HIPUganda weekly, May 30 - June 5. Young girls (and boys)

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This week’s most popular post was done by Dinesh Pattni, one of our guest admins. It is not based on a photo encountered in Uganda, as is the case with most of the images HIPUganda shares. We were here, as always curious about the source of the image because this could ad information on how the photograph can be read.

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It was not too hard to find the source of this picture. The image was used with a lengthy post on the ‘Women in the World’ part of the NYTimes website. The direct reason for the post is an upcoming film adaptation of a memoir, written by a Cambodian former female child soldier (and/or Angelina Jolie’s involvement in it). The post takes us around the world, from ‘Africa’, via the west and Isis, to Colombia and ‘back’ to the LRA in Uganda, Sierra Leone and Congo. Examples are given of the realities in which (former) female child soldiers live(d), and the hardships that have been and are part of their existence. Various researchers who have worked on the subject are mentioned.

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With the ‘Women in the World’ post are three photographs in total. All of them were made by a photographer named Alexander Joe. One more search showed us that they are part of the Getty stock photo collection. Each photograph with the post has a caption that is based on the information given with the images on the Getty website. But the specificity of ‘the young girl soldier’ being part of the National Resistance Army has been taken out. The girls here embody ’the girl soldier’ at large.

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Alexander Joe is a photographer who grew up, and, as we can read on his personal website, started his career as a photographer in then Rhodesia. He advertises his work as ‘African photographs’. Here’s part of his biography, that seems relevant in relation to the outsider/insider view mentioned above. Alexander Joe’s ‘interest in photography began at the age of 19 when he was influenced by British fashion photographer David Bailey’s work. But, as the war to end white-minority rule in his home country escalated, Alexander’s interest turned from fashion photography towards documenting the political struggle of blacks in Rhodesia as Zimbabwe was then known. His first camera was an instamatic 126mm. From taking pictures of his two young daughters, he progressed to freelancing and tried to get a job as a trainee photographer with a daily paper, but was turned down due his color. Undaunted, he started doing freelance work […]. When the black townships became too dangerous for the white photographers on the local daily paper, he was offered a job as a staff photographer on the Rhodesia Herald. While this was a breakthrough, Alexander continued running into problems when he was covering white events. He worked for the Herald until Zimbabwe’s Independence in 1980. He then headed for London to try his luck in Fleet Street where he worked for the Times of London, The Observer and The Daily Mail. He returned to Africa after being offered a job by the international – news agency Agence France-Presse (AFP). Based in Harare, Zimbabwe, he covered thirteen countries, documenting famine in Ethiopia, and wars in eight countries among other major news events.’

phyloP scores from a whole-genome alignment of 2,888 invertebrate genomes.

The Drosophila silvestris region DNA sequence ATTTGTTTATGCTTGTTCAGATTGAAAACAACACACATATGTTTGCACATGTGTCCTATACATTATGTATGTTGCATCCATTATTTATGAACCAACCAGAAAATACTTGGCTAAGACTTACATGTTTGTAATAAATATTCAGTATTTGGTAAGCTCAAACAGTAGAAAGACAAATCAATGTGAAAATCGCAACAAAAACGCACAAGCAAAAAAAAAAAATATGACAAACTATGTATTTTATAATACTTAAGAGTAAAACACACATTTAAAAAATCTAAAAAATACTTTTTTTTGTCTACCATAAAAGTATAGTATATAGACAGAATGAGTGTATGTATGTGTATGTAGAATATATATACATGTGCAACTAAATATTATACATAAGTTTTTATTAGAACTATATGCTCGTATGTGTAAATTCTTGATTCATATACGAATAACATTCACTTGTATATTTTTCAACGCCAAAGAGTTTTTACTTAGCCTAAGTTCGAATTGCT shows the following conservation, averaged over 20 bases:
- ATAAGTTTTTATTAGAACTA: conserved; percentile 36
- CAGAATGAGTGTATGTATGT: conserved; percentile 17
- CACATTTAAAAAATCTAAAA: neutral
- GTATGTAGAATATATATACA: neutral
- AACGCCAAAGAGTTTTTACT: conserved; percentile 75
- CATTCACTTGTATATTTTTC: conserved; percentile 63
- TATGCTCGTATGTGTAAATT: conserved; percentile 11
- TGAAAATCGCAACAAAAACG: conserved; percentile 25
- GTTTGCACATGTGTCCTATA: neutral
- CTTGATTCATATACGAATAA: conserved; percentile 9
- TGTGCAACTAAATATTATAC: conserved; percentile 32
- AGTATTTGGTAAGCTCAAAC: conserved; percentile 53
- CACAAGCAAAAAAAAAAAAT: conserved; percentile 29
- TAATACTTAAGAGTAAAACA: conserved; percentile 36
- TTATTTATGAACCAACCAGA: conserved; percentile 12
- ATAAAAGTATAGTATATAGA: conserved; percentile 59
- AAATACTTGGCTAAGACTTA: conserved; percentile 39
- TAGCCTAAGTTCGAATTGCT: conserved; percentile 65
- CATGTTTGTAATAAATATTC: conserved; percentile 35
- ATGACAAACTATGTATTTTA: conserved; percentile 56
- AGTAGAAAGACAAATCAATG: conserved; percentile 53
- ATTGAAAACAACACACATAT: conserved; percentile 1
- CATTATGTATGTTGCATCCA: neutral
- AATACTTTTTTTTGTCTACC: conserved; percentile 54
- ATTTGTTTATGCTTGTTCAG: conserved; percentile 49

From fleet street to famine, wars and other major news events… Among the latter were an African Heads of State IMF meeting in 2001, the 2006 Ugandan elections, the OAU meeting in 2011, and the ANC centenary celebrations, all with the leader of the army the girls soldiers had been fighting with present in one way or another.

We contacted Alexander Joe and asked him what his memories are about the time he was making these photographs. This is what he told us:

‘The first time I went to Uganda was for the coup d’état by Bazilio and Tito Okello. Both of them had many child soldiers all armed with AK47 and one or two with RPG rocket. The atmosphere on the streets was normal, I did not feel threatened. I felt more threatened in the countryside when coming across government soldiers.

My second time in Uganda was when Museveni pushed out the Okello’s. He too had lots of child soldiers and there were some girl fighters among them. I remember talking to a young girl. She told me that the hard thing during the fights near Kampala was when her baby on her back started to cry and needed to be breast fed and she had to continue fighting.’

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In the collections we digitised we have not not often come across photographs of child soldiers. There is one case in which there are images, but their owner asked us not to share them, because ‘the current government might not like them.’ And then there are the three images in the slideshow above. They were made by Elly Rwakoma. Ever since we digitised them I’ve been meaning to ask him when and where they were made, but somehow there always seemed to be more pressing issues at hand. Let this be a reason for us to call him soon and follow up. To be Continued.

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